Hobbes: from ontology and epistemology to morality and politics

Convenor: Thomas O’Neill (tomoneill1986@gmail.com)
This workshop dicsusses the epistemological and ontological assumptions that underpin Hobbes’s moral and political theory. Hobbes’s moral theory has been argued prudential and deontological, liberal and authoritarian, with various justifications. Examples of such justifications are Hobbes’s theory of the good, the political and historical background, his scientific and mathematical method, his theory of language, and his alleged scepticism. Each justification depends on its own turn on epistemological and ontological questions while giving credence to a particular moral and political theory. This workshop discusses the ontological and epistemological assumptions that underpin these views and questions their relevance and influence on Hobbes’s moral and political theory. Examples of questions this workshop will deal with are: Is Hobbes a constructivist or realist? Does Hobbes state any ontological assumptions or does he stop at his epistemological scepticism? Is it possible to assume it self-evidently true that bodies exist while maintaining that truth is an attribute of speech, and not of objects themselves?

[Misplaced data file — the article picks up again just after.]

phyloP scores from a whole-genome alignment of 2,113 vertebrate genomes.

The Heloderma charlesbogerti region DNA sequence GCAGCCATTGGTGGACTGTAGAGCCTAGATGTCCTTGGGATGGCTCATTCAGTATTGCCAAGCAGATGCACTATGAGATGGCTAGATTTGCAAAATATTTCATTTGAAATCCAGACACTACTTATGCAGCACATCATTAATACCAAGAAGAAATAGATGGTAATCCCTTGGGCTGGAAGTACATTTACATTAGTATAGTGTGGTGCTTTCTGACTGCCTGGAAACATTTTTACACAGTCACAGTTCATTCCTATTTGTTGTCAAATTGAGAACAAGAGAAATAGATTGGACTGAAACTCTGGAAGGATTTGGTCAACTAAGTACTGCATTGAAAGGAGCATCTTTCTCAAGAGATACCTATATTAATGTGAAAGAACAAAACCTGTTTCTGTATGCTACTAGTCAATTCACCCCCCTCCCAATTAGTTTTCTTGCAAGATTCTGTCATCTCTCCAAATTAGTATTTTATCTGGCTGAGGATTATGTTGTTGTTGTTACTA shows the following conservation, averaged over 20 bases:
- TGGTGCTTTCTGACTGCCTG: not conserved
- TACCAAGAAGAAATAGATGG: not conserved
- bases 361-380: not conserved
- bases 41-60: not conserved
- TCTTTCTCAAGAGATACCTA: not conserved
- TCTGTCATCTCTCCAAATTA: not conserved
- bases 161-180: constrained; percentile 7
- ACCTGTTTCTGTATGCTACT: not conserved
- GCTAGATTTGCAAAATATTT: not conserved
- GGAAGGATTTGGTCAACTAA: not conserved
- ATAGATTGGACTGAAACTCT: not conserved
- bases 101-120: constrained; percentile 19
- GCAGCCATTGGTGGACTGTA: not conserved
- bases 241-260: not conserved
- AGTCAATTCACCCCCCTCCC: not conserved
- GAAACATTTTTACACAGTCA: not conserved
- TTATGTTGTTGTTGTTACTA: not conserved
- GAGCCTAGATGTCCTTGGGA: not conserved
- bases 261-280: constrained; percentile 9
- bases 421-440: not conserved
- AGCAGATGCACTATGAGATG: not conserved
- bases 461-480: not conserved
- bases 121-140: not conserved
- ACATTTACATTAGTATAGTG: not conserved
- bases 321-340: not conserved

A great many areas of philosophy and political theory deal with questions on Hobbes’s moral and political framework which go beyond the traditional questions of political philosophy alone, including philosophy of science, metaethics, history, philosophy of language, and philosophy of mathematics. The workshop will host papers from any current perspective or approach to the question what ontological and epistemological assumptions underpin Hobbes’s moral and political theory: Hobbes’s type of scepticism and its relevance to his moral and political views, Hobbes’s mathematical and scientific methods and their influence on his psychology and determinism, the historical background of Hobbes’s views, and Hobbes’s theory of language.